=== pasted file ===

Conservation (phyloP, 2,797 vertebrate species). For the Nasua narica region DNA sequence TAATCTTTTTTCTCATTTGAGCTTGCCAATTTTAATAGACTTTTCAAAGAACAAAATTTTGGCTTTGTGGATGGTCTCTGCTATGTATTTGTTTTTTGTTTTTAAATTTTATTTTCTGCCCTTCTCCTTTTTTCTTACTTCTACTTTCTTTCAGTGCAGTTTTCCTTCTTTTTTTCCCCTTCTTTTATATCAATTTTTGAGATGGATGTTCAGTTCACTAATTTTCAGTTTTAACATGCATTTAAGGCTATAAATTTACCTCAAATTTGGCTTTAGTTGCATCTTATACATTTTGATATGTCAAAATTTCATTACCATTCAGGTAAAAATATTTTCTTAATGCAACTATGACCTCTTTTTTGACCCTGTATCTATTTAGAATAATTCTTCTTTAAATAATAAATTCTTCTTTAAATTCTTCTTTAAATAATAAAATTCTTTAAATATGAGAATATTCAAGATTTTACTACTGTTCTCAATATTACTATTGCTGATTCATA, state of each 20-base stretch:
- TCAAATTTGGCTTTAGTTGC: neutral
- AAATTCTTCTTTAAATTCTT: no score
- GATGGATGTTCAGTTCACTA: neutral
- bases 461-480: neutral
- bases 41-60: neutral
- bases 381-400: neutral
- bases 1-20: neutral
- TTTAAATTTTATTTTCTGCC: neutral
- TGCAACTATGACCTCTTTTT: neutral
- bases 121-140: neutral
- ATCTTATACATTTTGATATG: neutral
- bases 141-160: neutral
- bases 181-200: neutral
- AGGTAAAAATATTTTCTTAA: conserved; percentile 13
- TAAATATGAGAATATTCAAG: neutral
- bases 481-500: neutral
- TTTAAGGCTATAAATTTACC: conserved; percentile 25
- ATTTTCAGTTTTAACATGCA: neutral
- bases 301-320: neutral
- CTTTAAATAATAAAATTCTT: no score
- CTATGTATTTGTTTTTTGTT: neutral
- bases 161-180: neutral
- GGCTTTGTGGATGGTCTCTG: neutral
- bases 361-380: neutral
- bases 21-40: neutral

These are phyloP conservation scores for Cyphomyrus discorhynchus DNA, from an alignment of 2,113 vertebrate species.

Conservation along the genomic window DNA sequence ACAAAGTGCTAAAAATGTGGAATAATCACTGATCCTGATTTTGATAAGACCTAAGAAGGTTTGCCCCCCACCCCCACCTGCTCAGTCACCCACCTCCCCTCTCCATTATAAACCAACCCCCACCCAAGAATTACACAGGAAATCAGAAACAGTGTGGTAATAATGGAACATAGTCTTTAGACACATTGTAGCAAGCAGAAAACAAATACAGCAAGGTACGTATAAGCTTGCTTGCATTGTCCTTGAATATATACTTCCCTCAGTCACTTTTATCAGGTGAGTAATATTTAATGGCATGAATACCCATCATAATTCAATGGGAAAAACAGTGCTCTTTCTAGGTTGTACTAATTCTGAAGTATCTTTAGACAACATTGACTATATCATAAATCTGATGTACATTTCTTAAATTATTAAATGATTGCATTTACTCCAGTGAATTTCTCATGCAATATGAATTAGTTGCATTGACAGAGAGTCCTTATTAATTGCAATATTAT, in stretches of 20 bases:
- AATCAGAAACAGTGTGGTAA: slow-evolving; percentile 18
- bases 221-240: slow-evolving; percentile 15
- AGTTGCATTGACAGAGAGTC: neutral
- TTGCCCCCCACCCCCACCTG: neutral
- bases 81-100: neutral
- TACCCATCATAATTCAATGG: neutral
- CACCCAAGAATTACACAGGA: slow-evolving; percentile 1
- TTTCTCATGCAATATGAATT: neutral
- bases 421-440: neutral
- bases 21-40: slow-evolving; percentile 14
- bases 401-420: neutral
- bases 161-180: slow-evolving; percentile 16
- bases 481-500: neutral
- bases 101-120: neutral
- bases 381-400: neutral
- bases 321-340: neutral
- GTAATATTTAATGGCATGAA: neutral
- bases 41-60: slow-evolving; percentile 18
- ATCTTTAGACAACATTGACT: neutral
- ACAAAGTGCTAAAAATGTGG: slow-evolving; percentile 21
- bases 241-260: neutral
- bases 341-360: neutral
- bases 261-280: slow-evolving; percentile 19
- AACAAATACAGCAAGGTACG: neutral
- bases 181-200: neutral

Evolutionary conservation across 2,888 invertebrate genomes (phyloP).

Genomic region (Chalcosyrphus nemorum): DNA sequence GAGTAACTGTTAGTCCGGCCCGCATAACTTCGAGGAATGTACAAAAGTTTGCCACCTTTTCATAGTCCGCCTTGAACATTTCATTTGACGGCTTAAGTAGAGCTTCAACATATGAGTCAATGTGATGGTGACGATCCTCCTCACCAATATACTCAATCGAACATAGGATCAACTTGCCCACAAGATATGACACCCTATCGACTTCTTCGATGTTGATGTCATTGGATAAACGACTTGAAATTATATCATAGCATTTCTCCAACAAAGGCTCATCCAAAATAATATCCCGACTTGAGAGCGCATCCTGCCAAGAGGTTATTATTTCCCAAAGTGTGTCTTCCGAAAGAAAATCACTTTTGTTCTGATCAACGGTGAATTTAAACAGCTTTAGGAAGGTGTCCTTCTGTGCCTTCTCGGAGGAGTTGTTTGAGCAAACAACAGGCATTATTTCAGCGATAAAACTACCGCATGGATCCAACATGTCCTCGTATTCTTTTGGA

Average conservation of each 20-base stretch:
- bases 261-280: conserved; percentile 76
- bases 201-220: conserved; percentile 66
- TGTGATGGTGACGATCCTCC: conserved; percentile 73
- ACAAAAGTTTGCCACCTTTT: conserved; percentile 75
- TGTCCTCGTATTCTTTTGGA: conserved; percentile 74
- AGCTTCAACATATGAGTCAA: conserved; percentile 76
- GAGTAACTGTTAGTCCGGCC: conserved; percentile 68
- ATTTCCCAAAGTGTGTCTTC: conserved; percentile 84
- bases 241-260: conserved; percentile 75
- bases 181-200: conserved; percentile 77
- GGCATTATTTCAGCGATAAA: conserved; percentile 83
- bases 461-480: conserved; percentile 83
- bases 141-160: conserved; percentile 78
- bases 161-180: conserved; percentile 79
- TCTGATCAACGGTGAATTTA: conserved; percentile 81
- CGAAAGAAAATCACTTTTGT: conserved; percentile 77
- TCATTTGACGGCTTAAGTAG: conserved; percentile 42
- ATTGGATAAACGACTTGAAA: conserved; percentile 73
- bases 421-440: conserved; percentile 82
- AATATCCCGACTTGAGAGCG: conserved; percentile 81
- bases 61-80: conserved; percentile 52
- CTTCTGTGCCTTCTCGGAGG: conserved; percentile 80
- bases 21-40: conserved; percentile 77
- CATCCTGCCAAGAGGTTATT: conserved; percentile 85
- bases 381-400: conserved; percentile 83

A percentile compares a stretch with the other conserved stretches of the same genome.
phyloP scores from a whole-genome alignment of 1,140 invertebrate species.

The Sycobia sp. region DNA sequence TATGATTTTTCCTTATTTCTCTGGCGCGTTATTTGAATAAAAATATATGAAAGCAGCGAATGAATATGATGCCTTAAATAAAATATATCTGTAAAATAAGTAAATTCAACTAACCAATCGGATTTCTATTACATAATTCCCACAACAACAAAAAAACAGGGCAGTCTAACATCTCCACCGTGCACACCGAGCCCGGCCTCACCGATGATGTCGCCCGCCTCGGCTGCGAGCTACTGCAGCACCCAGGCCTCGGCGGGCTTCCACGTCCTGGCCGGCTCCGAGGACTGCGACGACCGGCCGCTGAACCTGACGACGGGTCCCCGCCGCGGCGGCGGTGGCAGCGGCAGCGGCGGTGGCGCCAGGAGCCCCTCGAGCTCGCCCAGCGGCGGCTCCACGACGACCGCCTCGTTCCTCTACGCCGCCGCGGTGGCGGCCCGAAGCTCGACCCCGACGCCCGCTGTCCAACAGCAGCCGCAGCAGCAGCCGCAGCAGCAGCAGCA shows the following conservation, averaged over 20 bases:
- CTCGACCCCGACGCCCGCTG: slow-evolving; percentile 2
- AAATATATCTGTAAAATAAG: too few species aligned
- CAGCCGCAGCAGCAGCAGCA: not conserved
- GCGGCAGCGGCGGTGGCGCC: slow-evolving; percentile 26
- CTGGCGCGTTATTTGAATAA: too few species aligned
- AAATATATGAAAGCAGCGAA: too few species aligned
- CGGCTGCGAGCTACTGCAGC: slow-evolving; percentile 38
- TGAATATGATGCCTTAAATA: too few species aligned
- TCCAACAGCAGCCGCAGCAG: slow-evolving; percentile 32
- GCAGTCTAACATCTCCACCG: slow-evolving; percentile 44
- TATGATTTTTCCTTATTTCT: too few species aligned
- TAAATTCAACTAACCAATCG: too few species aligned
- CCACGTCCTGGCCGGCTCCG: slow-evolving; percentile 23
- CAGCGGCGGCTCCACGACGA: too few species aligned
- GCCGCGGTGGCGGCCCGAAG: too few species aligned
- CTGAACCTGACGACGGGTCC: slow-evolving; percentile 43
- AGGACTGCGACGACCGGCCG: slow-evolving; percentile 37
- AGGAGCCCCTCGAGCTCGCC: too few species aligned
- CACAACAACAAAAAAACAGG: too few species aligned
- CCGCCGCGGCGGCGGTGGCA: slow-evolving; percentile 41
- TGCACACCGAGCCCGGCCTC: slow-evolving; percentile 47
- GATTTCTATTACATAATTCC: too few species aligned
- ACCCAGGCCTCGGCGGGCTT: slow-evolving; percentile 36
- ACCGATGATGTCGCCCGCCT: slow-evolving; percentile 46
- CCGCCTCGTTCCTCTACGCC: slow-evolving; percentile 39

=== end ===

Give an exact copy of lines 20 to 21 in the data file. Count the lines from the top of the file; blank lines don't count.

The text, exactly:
- bases 301-320: neutral
- CTTTAAATAATAAAATTCTT: no score